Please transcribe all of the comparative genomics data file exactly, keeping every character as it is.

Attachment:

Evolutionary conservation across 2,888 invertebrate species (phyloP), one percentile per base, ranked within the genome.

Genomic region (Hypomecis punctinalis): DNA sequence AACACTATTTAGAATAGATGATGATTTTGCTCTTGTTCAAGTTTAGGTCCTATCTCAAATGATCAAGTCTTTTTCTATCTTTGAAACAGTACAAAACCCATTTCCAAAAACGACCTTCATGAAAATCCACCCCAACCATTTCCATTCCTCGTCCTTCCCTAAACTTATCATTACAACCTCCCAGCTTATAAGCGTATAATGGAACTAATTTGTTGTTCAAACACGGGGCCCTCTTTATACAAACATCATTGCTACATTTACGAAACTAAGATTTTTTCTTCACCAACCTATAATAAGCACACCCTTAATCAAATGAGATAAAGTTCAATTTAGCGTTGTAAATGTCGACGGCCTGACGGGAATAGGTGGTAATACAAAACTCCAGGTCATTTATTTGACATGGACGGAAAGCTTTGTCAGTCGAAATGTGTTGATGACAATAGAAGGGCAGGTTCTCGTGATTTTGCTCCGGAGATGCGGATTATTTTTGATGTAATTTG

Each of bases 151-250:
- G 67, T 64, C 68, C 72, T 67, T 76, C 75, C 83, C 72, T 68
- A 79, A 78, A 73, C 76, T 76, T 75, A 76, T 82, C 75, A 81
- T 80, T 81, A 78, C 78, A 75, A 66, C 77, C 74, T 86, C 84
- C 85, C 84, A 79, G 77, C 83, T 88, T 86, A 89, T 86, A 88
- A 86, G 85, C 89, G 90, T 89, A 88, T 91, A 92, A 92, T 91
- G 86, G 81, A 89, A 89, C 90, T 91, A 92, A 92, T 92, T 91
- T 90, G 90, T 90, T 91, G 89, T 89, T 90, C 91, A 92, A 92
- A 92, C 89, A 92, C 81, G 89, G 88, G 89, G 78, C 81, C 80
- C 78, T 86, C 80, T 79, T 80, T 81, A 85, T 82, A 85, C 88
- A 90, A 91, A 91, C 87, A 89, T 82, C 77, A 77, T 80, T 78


Evolutionary conservation across 2,888 invertebrate species (phyloP), one percentile per base, ranked within the genome.

Genomic region (Hypomecis punctinalis): DNA sequence AACACTATTTAGAATAGATGATGATTTTGCTCTTGTTCAAGTTTAGGTCCTATCTCAAATGATCAAGTCTTTTTCTATCTTTGAAACAGTACAAAACCCATTTCCAAAAACGACCTTCATGAAAATCCACCCCAACCATTTCCATTCCTCGTCCTTCCCTAAACTTATCATTACAACCTCCCAGCTTATAAGCGTATAATGGAACTAATTTGTTGTTCAAACACGGGGCCCTCTTTATACAAACATCATTGCTACATTTACGAAACTAAGATTTTTTCTTCACCAACCTATAATAAGCACACCCTTAATCAAATGAGATAAAGTTCAATTTAGCGTTGTAAATGTCGACGGCCTGACGGGAATAGGTGGTAATACAAAACTCCAGGTCATTTATTTGACATGGACGGAAAGCTTTGTCAGTCGAAATGTGTTGATGACAATAGAAGGGCAGGTTCTCGTGATTTTGCTCCGGAGATGCGGATTATTTTTGATGTAATTTG

Each of bases 151-250:
- G 67, T 64, C 68, C 72, T 67, T 76, C 75, C 83, C 72, T 68
- A 79, A 78, A 73, C 76, T 76, T 75, A 76, T 82, C 75, A 81
- T 80, T 81, A 78, C 78, A 75, A 66, C 77, C 74, T 86, C 84
- C 85, C 84, A 79, G 77, C 83, T 88, T 86, A 89, T 86, A 88
- A 86, G 85, C 89, G 90, T 89, A 88, T 91, A 92, A 92, T 91
- G 86, G 81, A 89, A 89, C 90, T 91, A 92, A 92, T 92, T 91
- T 90, G 90, T 90, T 91, G 89, T 89, T 90, C 91, A 92, A 92
- A 92, C 89, A 92, C 81, G 89, G 88, G 89, G 78, C 81, C 80
- C 78, T 86, C 80, T 79, T 80, T 81, A 85, T 82, A 85, C 88
- A 90, A 91, A 91, C 87, A 89, T 82, C 77, A 77, T 80, T 78